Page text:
Marmots (also known as rock chucks) are indigenous to the western half of the United States. Cousins to the east coast woodchuck, Marmots are more likely to reside in elevated landscapes and have been found throughout most of the northwestern states. They readily occupy rock piles and will dig deep descending burrows around these protective objects.
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Since marmots will readily claim a 4 to 5 acre territory, they’ve proven to be comfortable traveling great distances to find food. This is when they can become a nuisance. Marmots love most any garden grown vegetable and if given the chance, they’ll readily graze leading to rapid crop loss and damage.
Marmots start reproducing at 2 years of age. Colonies can support 10-20 individuals and though they’ll hibernate during cold winters, marmots can remain active during this time if temps are mild.
New colonies develop when teenage males (1-2 year olds that leave established colonies) move to a new territory and dig a new home. Once these bachelors have their new home, they’ll aggressively seek multiple females as mates. Male marmots will try to get at least 3-4 females to live with him and once they move in, breeding will start and continue all summer long.
Females will produce 3-5 pups per litter so as spring turns to summer, they’re food requirements can become quite substantial. This is when conflict with man can occur. Especially in dry arid regions where succulent plant food is limited. In such areas, marmots will travel as far as is needed to find a decent food supply for their young.
Marmots have natural predators like coyotes, fox, bobcat, cougar and timber wolf. Because they’re naturally afraid of these predators, one can use the urine of these animals as a barrier to keep marmots off your property. Just try to use a urine which is native to the area. In other words, if you have cougar or bobcat in your region, their urine will work. But if you don’t have timber wolves, it’s not likely marmots will be afraid of the scent.
So if you know of a nearby marmot population that lives just off your property and you’d like to keep them from burrowing on your land, apply some COYOTE, FOX, BOBCAT, COUGAR or WOLF urine to create an invisible “fence” over which marmots will not travel.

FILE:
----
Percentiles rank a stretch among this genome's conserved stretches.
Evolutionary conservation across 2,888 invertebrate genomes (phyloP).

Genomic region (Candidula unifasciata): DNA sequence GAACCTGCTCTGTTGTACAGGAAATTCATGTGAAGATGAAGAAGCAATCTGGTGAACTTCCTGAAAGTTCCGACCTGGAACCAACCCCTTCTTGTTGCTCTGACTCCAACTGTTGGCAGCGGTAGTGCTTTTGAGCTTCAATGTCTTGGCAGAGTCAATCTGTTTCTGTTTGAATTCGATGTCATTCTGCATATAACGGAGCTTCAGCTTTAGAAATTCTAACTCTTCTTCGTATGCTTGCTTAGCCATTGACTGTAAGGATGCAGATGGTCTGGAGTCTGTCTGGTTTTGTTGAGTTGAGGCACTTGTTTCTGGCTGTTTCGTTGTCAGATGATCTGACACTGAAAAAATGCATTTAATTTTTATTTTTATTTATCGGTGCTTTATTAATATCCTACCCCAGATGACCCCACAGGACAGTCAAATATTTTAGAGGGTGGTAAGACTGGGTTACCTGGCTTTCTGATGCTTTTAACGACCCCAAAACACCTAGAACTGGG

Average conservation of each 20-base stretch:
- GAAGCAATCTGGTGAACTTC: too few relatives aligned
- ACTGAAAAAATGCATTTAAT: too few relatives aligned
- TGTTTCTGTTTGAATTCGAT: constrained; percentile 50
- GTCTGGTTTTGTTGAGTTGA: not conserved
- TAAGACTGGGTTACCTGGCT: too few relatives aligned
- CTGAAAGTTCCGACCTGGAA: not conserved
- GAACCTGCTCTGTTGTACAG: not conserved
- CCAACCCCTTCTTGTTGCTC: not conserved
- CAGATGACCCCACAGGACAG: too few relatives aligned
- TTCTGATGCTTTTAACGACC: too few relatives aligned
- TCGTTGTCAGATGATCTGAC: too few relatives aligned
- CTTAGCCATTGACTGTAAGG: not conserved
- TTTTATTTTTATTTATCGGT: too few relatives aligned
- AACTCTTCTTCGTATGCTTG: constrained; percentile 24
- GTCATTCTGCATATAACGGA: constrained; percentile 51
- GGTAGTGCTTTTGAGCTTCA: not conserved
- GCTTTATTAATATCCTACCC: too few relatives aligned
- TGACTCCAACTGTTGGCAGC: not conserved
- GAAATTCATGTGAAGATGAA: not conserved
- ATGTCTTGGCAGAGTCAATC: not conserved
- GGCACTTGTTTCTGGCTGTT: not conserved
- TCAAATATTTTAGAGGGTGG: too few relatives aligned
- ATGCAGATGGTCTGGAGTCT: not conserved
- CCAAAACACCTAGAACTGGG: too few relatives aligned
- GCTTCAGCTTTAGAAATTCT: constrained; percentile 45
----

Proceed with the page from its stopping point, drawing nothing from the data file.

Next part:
Do this by applying 1-2 oz of urine every 10-15 feet along the side of your property boundary where marmots are most likely enter. Applications will remain active for 30-45 days and should be applied late winter through the spring and summer months since these are prime time for marmot migration.
To enable urine placements to last longer, make your placements using either CAPSULE GUARDS or LIQUID GUARDS. Either of these protective devices can be placed on the ground and when filled with urine, will protect it from the sun and rain. This protection will enable the urine to remain active for 60-90 days so that over time, either of these urine guards will pay for themselves many times over.
MARMOT LIVE TRAPS
If you have a marmot feeding in your garden but not living on your land, the use of urine alone will probably not be strong enough to chase him away for good. This is because the lure of food is so strong most marmots will take the chance of passing through the regions where predator scent is located because they need to feed. In situations like this, the use of a live trap is the preferred method of control.
Marmots are easy to trap and the LT111230RD is usually large enough to trap any marmot that might be foraging on your property. Place the trap where you see marmot trails, footprints or entry ways to your garden. Use a small amount of any plant or vegetable as lure (what the marmot has been targeting) and you should be able to trap them within a few days.
Now if the burrow is on your property, the LT111236BD live trap might be the way to go. It features a “bottom entry” doorway which can be placed directly over their entrance/exit hole. This will effectively “force” them into the trap when they come out and makes catching them easy.
For either live trap, the fruit or vegetable they’re targeting in your garden will usually be the best bait to lure them in. But in cases where you’re not sure what they’re eating, go with some WOODCHUCK FOOD LURE. This plant based food lure works well on foraging marmots and a tablespoon or two placed in a small plastic tray will do the trick.
Woodchuck Bait: http://www.bugspraycart.com/traps/lure/woodchuck-bait
MARMOT KILL TRAPS
Lastly, marmots can be controlled using kill traps that can be placed either over their den entrance/exit ways or over holes they’re using to pass through a fence or other border. The 220 BODY GRIP is the preferred size and will kill them within seconds.
Once the problem marmots are removed from your property, use one of the predator urines listed above to keep new ones from foraging onto your property. Marmots can be a problem once they start nesting or feeding on your property so don’t let them get established. Live trapping is an easy way to remove unwanted marmots but if they’re nesting in your yard or garden, kill traps may be required to get rid of them for good. Once removed, use some animal urine to make sure they don’t come back.
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